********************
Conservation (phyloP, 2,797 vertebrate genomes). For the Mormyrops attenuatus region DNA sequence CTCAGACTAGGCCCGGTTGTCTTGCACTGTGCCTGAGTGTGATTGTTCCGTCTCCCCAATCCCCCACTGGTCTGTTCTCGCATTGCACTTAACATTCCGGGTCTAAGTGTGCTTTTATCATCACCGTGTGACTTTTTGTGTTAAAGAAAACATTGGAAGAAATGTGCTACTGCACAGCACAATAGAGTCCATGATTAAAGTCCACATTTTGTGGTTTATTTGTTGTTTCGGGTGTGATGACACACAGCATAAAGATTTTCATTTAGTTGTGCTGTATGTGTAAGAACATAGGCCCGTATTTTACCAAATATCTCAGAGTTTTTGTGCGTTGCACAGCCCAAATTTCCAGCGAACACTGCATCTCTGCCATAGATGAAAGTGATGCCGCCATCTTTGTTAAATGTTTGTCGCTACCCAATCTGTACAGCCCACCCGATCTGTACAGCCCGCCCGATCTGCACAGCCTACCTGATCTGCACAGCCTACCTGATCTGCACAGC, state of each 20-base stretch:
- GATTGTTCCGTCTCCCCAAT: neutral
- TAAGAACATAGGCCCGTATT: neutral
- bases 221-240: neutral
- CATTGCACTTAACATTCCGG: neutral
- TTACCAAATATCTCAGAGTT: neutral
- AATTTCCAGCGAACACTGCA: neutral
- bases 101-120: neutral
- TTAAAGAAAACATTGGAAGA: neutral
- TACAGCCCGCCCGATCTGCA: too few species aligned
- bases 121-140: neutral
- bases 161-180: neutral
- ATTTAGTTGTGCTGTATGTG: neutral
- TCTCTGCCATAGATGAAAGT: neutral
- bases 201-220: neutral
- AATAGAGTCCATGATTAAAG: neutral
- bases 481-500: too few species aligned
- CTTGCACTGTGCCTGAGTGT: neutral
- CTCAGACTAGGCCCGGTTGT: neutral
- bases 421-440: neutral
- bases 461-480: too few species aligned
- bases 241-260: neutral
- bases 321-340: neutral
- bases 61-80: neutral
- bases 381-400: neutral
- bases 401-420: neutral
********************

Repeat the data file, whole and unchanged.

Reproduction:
Conservation (phyloP, 2,797 vertebrate genomes). For the Mormyrops attenuatus region DNA sequence CTCAGACTAGGCCCGGTTGTCTTGCACTGTGCCTGAGTGTGATTGTTCCGTCTCCCCAATCCCCCACTGGTCTGTTCTCGCATTGCACTTAACATTCCGGGTCTAAGTGTGCTTTTATCATCACCGTGTGACTTTTTGTGTTAAAGAAAACATTGGAAGAAATGTGCTACTGCACAGCACAATAGAGTCCATGATTAAAGTCCACATTTTGTGGTTTATTTGTTGTTTCGGGTGTGATGACACACAGCATAAAGATTTTCATTTAGTTGTGCTGTATGTGTAAGAACATAGGCCCGTATTTTACCAAATATCTCAGAGTTTTTGTGCGTTGCACAGCCCAAATTTCCAGCGAACACTGCATCTCTGCCATAGATGAAAGTGATGCCGCCATCTTTGTTAAATGTTTGTCGCTACCCAATCTGTACAGCCCACCCGATCTGTACAGCCCGCCCGATCTGCACAGCCTACCTGATCTGCACAGCCTACCTGATCTGCACAGC, state of each 20-base stretch:
- GATTGTTCCGTCTCCCCAAT: neutral
- TAAGAACATAGGCCCGTATT: neutral
- bases 221-240: neutral
- CATTGCACTTAACATTCCGG: neutral
- TTACCAAATATCTCAGAGTT: neutral
- AATTTCCAGCGAACACTGCA: neutral
- bases 101-120: neutral
- TTAAAGAAAACATTGGAAGA: neutral
- TACAGCCCGCCCGATCTGCA: too few species aligned
- bases 121-140: neutral
- bases 161-180: neutral
- ATTTAGTTGTGCTGTATGTG: neutral
- TCTCTGCCATAGATGAAAGT: neutral
- bases 201-220: neutral
- AATAGAGTCCATGATTAAAG: neutral
- bases 481-500: too few species aligned
- CTTGCACTGTGCCTGAGTGT: neutral
- CTCAGACTAGGCCCGGTTGT: neutral
- bases 421-440: neutral
- bases 461-480: too few species aligned
- bases 241-260: neutral
- bases 321-340: neutral
- bases 61-80: neutral
- bases 381-400: neutral
- bases 401-420: neutral